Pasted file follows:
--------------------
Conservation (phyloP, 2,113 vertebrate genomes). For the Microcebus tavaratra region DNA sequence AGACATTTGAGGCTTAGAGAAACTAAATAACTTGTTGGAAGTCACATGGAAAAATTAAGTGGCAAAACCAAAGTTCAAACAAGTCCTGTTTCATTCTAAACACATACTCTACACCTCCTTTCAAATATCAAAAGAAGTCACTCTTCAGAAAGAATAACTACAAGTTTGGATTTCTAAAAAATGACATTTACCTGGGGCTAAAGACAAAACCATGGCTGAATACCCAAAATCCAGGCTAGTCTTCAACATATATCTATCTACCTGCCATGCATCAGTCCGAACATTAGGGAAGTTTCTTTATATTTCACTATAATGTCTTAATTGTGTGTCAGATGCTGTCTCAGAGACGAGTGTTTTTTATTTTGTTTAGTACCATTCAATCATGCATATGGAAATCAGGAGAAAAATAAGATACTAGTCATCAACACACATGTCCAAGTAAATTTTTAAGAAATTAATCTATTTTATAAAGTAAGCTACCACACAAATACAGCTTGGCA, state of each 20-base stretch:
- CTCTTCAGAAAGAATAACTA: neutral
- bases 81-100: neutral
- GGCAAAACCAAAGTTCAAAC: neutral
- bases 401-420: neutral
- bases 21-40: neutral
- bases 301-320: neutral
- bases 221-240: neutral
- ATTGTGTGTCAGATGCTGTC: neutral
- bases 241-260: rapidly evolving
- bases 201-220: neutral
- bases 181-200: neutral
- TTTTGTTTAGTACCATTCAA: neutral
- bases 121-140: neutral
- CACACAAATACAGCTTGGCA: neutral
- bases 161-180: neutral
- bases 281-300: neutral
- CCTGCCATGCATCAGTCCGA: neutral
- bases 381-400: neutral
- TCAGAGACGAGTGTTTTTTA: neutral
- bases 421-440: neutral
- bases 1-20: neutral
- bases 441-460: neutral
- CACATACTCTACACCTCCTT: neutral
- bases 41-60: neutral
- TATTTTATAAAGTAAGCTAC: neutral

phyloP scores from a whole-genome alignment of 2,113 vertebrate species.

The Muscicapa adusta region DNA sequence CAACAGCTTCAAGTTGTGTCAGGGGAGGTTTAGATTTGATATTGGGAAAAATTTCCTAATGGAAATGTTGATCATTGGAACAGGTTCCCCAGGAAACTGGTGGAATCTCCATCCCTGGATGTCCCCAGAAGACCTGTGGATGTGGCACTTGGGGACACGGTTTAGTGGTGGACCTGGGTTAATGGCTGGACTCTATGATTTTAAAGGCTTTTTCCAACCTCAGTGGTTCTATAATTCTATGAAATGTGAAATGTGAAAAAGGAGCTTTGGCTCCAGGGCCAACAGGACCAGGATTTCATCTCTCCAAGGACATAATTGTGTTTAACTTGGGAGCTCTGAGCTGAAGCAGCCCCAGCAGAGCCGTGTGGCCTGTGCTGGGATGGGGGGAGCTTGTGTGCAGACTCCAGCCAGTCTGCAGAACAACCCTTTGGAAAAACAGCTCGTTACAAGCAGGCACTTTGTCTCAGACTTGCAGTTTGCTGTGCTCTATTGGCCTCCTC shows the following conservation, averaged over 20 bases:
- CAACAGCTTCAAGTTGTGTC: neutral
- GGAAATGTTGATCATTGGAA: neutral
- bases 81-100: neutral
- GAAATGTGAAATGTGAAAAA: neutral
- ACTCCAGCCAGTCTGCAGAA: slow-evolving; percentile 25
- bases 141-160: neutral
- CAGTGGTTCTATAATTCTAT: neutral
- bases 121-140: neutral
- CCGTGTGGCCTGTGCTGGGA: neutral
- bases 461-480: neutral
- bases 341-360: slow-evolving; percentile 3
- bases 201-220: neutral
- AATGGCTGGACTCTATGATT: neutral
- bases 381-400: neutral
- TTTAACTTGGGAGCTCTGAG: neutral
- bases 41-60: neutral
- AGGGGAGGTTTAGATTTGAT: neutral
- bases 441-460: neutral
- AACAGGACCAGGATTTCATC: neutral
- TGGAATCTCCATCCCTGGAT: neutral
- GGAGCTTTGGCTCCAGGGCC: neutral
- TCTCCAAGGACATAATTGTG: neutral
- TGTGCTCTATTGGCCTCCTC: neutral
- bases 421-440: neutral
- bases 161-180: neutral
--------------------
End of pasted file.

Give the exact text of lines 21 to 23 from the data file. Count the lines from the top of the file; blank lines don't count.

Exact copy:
- bases 421-440: neutral
- bases 1-20: neutral
- bases 441-460: neutral